The cruel irony of living “the life” and “walking the walk” amid injustice and unfairness, cruelty and violence is that one is tempted all too often to just flip, break down, pull out. Yet, the wisdom of God’s word reveals there are ways to escape the escalation of evil.
A scriptural case study indicates that one of the Bible’s all-time heroes, David, found himself in just such a situation. Israel’s King Saul’s personal and spiritual failures led him to be overcome by evil thoughts of violence and destruction, all hatefully directed at the young David. David, the amiable shepherd, poet and musician-turned-mighty war hero, felt compelled to avoid the inevitable violent confrontation with the Lord’s “anointed” and had to hide out for years. One day Saul walked right into the cave in which David was hiding! Ever so ninja-like, David sliced off a corner of the king’s royal robe while he and his mighty men slept. After Saul woke up and left, David called after the group, waving his royal remnant.
“You’re better than me,” Saul said,
“for thou has rewarded me good, whereas I have rewarded thee evil.” 1 Samuel 24:17
That wasn’t David’s only such trial. One day, he happened upon the land and vineyards of Nabal. Ugly and unusually inhospitable for that time and region, Nabal refused to help the refugee, even though that refugee protected both Nabal’s men and his property when they were out in the fields. David immediately snapped, ordered 400 men to saddle and suit up. He had had enough, but in came Nabal’s wife Abigail who reminded David that he was God’s man, “bound in the bundle of life.” David simply could not allow Nabal’s foolishness to mar his destiny.
“Do not become so angry and upset that you, too, want to do evil,” the Word challenges. (Psalm 37:8)
As evil abounds today, our trigger fingers are also itchy. Our doors and borders must close. Our money needs to stay at home. Our patience has worn thin. We have to show our might. We have to be ready to take each other out. Yet, amid this temptation, we who are bundled in the life of the Spirit find creative and effectual escape.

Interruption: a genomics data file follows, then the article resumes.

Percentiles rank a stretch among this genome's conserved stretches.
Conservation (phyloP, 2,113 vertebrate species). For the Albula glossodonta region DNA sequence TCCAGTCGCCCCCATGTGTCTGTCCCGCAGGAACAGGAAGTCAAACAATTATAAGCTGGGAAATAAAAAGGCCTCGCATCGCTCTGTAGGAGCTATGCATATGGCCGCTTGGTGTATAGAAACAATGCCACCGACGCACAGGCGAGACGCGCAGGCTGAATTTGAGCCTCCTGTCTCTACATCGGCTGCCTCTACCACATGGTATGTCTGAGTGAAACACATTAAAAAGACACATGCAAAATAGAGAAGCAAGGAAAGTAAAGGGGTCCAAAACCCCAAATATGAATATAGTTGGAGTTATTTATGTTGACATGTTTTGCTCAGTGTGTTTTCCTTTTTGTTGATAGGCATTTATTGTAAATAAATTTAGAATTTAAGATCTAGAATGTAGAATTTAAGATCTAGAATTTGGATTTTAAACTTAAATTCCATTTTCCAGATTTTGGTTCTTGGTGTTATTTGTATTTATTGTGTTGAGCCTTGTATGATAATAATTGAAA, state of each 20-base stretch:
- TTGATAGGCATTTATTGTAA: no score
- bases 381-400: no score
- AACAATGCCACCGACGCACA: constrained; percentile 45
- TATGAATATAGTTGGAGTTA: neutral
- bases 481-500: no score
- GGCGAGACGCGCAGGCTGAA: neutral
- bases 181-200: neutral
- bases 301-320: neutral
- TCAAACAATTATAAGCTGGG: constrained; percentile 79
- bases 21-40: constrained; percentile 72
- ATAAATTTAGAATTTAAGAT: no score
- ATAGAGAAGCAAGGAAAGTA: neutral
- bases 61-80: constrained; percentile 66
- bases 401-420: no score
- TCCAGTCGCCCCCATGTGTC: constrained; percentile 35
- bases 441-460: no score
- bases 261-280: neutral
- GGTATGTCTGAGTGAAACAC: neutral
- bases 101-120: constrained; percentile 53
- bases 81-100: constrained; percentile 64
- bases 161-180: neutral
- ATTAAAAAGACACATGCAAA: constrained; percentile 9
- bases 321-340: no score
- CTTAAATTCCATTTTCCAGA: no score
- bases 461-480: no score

Last year Dunni Oduyemi, a Columbia University student helped staged an “intervention” with the prestigious institution’s president and ultimately persuaded the Board of Trustees to divest in private prison corporations because of racially disproportionate incarceration rates. Last year, in the state that saw the shooting death of yet another unarmed black man, 20 year-old Jewell Jones, like the young shepherd David, stepped up to win a city council seat in Inkster, Michigan. Bree Newsome, a 30 year-old activist outfitted in climbing gear climbed a flag pole in front of the South Carolina Capitol to remove the Confederate “stars and bars,” 150 years after those who rallied under it lost the civil war. Finally, it was the humble but well-timed, hunger strike of a well-off college student by the name of Jonathan Butler that brought the University of Missouri to its knees. His faith in God propelled His protest against campus racism.
As we move forward “bundled” with the Spirit, may we find His power to fight effectually and creatively.